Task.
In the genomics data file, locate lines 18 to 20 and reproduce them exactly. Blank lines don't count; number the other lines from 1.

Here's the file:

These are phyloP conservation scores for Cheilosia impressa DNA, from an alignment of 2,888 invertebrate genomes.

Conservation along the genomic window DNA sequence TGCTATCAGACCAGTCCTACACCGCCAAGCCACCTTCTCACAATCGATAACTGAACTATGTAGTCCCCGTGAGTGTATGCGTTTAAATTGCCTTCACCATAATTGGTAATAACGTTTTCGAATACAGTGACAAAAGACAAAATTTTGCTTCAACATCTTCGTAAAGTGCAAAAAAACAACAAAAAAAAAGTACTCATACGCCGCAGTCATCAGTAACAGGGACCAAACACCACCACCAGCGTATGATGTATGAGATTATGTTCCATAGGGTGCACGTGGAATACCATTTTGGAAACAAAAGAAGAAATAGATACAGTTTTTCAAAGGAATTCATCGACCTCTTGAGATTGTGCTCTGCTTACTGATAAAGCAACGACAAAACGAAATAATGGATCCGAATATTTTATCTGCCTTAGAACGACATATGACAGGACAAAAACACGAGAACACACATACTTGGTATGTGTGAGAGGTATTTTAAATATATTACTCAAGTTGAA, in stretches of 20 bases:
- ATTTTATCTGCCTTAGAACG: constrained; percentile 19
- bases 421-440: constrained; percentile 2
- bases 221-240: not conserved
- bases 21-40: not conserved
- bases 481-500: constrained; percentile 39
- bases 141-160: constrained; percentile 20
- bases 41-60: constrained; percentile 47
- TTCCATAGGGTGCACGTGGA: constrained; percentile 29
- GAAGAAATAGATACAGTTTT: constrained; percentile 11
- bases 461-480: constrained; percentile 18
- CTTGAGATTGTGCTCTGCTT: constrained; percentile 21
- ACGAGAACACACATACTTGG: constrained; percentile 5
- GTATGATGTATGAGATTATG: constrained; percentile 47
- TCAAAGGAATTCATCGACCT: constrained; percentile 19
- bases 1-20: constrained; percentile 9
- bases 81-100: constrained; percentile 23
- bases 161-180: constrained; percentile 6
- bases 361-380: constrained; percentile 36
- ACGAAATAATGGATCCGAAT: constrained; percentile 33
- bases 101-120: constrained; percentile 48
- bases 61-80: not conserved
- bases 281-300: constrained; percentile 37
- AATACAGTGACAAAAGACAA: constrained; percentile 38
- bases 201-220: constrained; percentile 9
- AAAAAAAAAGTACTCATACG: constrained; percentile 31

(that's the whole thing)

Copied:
- bases 81-100: constrained; percentile 23
- bases 161-180: constrained; percentile 6
- bases 361-380: constrained; percentile 36